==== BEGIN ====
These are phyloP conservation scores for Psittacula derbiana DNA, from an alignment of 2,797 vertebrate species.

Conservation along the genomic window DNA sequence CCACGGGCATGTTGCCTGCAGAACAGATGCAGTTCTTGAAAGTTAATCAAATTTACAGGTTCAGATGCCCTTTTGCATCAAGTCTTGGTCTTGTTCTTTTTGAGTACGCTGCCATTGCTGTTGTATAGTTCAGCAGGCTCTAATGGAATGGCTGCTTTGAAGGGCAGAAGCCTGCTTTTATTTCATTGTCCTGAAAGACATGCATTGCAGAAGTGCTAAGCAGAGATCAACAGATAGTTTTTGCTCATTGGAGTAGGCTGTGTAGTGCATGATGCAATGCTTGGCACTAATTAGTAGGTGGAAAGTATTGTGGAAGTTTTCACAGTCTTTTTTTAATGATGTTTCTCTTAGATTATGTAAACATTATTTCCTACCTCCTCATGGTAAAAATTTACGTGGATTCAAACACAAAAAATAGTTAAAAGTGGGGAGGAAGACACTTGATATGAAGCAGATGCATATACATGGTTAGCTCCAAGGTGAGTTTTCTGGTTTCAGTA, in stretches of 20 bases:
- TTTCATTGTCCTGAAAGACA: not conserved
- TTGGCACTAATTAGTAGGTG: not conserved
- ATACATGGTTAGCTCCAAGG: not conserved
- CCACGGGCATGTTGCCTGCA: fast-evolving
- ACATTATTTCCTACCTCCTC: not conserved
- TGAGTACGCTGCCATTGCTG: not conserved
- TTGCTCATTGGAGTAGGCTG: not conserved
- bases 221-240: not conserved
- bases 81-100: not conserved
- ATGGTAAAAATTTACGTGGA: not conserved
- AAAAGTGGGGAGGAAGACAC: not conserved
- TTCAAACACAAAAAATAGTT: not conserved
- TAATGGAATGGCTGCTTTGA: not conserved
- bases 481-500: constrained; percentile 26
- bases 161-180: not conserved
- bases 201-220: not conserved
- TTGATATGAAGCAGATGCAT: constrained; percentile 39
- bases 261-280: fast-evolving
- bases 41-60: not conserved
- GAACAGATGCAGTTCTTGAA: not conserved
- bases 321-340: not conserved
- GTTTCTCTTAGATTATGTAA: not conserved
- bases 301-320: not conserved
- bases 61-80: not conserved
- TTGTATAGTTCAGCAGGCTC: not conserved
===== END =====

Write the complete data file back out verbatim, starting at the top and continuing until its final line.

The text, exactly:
These are phyloP conservation scores for Psittacula derbiana DNA, from an alignment of 2,797 vertebrate species.

Conservation along the genomic window DNA sequence CCACGGGCATGTTGCCTGCAGAACAGATGCAGTTCTTGAAAGTTAATCAAATTTACAGGTTCAGATGCCCTTTTGCATCAAGTCTTGGTCTTGTTCTTTTTGAGTACGCTGCCATTGCTGTTGTATAGTTCAGCAGGCTCTAATGGAATGGCTGCTTTGAAGGGCAGAAGCCTGCTTTTATTTCATTGTCCTGAAAGACATGCATTGCAGAAGTGCTAAGCAGAGATCAACAGATAGTTTTTGCTCATTGGAGTAGGCTGTGTAGTGCATGATGCAATGCTTGGCACTAATTAGTAGGTGGAAAGTATTGTGGAAGTTTTCACAGTCTTTTTTTAATGATGTTTCTCTTAGATTATGTAAACATTATTTCCTACCTCCTCATGGTAAAAATTTACGTGGATTCAAACACAAAAAATAGTTAAAAGTGGGGAGGAAGACACTTGATATGAAGCAGATGCATATACATGGTTAGCTCCAAGGTGAGTTTTCTGGTTTCAGTA, in stretches of 20 bases:
- TTTCATTGTCCTGAAAGACA: not conserved
- TTGGCACTAATTAGTAGGTG: not conserved
- ATACATGGTTAGCTCCAAGG: not conserved
- CCACGGGCATGTTGCCTGCA: fast-evolving
- ACATTATTTCCTACCTCCTC: not conserved
- TGAGTACGCTGCCATTGCTG: not conserved
- TTGCTCATTGGAGTAGGCTG: not conserved
- bases 221-240: not conserved
- bases 81-100: not conserved
- ATGGTAAAAATTTACGTGGA: not conserved
- AAAAGTGGGGAGGAAGACAC: not conserved
- TTCAAACACAAAAAATAGTT: not conserved
- TAATGGAATGGCTGCTTTGA: not conserved
- bases 481-500: constrained; percentile 26
- bases 161-180: not conserved
- bases 201-220: not conserved
- TTGATATGAAGCAGATGCAT: constrained; percentile 39
- bases 261-280: fast-evolving
- bases 41-60: not conserved
- GAACAGATGCAGTTCTTGAA: not conserved
- bases 321-340: not conserved
- GTTTCTCTTAGATTATGTAA: not conserved
- bases 301-320: not conserved
- bases 61-80: not conserved
- TTGTATAGTTCAGCAGGCTC: not conserved